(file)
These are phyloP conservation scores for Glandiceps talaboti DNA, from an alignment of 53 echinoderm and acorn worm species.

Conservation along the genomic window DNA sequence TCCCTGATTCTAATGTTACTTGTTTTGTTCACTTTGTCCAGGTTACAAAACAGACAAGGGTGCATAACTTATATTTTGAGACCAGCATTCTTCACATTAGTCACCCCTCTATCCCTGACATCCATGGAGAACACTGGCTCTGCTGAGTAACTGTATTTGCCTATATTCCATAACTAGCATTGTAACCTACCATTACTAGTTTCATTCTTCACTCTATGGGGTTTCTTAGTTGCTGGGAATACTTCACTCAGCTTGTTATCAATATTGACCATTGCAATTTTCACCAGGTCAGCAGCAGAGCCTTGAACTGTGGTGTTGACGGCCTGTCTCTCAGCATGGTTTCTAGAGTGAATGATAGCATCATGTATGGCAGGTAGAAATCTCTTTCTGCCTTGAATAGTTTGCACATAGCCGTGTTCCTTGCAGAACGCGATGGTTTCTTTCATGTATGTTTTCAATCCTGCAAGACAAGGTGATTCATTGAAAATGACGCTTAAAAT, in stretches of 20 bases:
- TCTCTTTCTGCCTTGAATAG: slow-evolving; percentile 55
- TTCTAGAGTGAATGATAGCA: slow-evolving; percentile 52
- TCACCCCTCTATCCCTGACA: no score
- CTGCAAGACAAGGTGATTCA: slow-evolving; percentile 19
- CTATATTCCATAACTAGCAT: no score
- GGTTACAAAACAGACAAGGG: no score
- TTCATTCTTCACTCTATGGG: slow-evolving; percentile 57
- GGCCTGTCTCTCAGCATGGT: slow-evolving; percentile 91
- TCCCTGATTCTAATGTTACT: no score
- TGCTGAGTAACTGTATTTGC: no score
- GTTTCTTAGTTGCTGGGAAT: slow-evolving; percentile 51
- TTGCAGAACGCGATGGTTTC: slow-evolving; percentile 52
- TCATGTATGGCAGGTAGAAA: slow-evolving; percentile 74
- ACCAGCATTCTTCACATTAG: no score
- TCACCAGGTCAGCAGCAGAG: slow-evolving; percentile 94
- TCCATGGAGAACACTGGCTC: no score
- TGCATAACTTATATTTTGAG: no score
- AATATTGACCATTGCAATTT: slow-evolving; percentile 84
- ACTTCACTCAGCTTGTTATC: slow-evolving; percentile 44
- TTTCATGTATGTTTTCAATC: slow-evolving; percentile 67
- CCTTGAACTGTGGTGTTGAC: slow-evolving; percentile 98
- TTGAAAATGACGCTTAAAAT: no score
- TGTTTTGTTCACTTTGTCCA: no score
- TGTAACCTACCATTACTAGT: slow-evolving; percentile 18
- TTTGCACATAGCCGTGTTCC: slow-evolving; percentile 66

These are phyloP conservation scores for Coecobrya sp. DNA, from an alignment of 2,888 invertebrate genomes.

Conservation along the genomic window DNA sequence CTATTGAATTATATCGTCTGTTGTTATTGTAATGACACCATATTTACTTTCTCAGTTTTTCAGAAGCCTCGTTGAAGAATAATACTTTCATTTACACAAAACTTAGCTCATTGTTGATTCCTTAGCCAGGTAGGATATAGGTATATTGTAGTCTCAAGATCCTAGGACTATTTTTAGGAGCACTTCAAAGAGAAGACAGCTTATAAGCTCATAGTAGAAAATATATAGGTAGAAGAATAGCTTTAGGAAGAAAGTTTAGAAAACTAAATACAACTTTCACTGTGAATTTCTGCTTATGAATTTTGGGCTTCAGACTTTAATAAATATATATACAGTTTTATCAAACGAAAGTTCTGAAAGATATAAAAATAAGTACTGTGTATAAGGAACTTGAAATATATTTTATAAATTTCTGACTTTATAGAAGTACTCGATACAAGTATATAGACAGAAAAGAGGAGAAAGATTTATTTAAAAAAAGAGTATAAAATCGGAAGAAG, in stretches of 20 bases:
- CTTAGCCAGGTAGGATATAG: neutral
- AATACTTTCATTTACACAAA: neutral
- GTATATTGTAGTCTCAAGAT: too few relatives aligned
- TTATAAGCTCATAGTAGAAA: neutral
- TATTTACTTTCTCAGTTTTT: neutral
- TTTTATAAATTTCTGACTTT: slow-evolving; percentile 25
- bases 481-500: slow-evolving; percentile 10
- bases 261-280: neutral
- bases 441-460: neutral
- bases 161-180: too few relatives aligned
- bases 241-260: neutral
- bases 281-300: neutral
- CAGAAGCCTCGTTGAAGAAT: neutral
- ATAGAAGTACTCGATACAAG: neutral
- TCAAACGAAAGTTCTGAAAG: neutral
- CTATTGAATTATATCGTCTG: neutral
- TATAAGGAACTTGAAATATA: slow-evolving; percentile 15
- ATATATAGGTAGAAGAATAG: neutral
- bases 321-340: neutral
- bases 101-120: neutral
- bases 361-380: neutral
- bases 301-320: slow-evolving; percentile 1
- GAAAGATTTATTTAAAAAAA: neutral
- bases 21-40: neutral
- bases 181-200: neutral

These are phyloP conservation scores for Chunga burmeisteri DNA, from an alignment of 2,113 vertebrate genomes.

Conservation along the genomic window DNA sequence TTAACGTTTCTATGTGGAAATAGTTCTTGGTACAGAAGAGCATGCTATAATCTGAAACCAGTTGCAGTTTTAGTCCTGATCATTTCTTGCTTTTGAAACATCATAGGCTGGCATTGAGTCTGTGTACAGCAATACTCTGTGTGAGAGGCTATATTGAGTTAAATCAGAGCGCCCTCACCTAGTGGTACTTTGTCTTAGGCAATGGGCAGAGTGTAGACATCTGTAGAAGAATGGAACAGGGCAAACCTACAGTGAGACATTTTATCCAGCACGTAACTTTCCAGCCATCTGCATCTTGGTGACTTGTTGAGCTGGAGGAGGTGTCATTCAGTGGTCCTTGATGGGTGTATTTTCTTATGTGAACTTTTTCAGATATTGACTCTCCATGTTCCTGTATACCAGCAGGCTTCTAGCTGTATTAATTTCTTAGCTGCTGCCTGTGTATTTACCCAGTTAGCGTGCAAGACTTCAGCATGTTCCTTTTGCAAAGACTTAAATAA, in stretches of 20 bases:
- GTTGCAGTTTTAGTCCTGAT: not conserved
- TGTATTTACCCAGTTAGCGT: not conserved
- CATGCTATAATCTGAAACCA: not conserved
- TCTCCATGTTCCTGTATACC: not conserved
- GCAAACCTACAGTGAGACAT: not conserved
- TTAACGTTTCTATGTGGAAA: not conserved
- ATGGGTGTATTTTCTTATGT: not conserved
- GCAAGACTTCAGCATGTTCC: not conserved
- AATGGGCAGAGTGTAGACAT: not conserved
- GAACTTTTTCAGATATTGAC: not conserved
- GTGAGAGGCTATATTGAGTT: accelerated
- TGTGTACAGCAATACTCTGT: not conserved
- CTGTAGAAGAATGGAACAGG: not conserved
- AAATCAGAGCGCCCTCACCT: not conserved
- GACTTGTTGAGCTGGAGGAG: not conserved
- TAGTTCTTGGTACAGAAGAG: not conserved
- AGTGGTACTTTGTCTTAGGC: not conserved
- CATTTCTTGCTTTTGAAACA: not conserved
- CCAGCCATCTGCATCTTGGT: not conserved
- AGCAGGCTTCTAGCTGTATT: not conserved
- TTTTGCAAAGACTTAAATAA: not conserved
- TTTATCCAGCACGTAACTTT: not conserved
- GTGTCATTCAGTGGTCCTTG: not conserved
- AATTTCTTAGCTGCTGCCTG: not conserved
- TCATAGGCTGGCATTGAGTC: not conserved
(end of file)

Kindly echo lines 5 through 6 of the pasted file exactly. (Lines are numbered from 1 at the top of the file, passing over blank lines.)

- TCACCCCTCTATCCCTGACA: no score
- CTGCAAGACAAGGTGATTCA: slow-evolving; percentile 19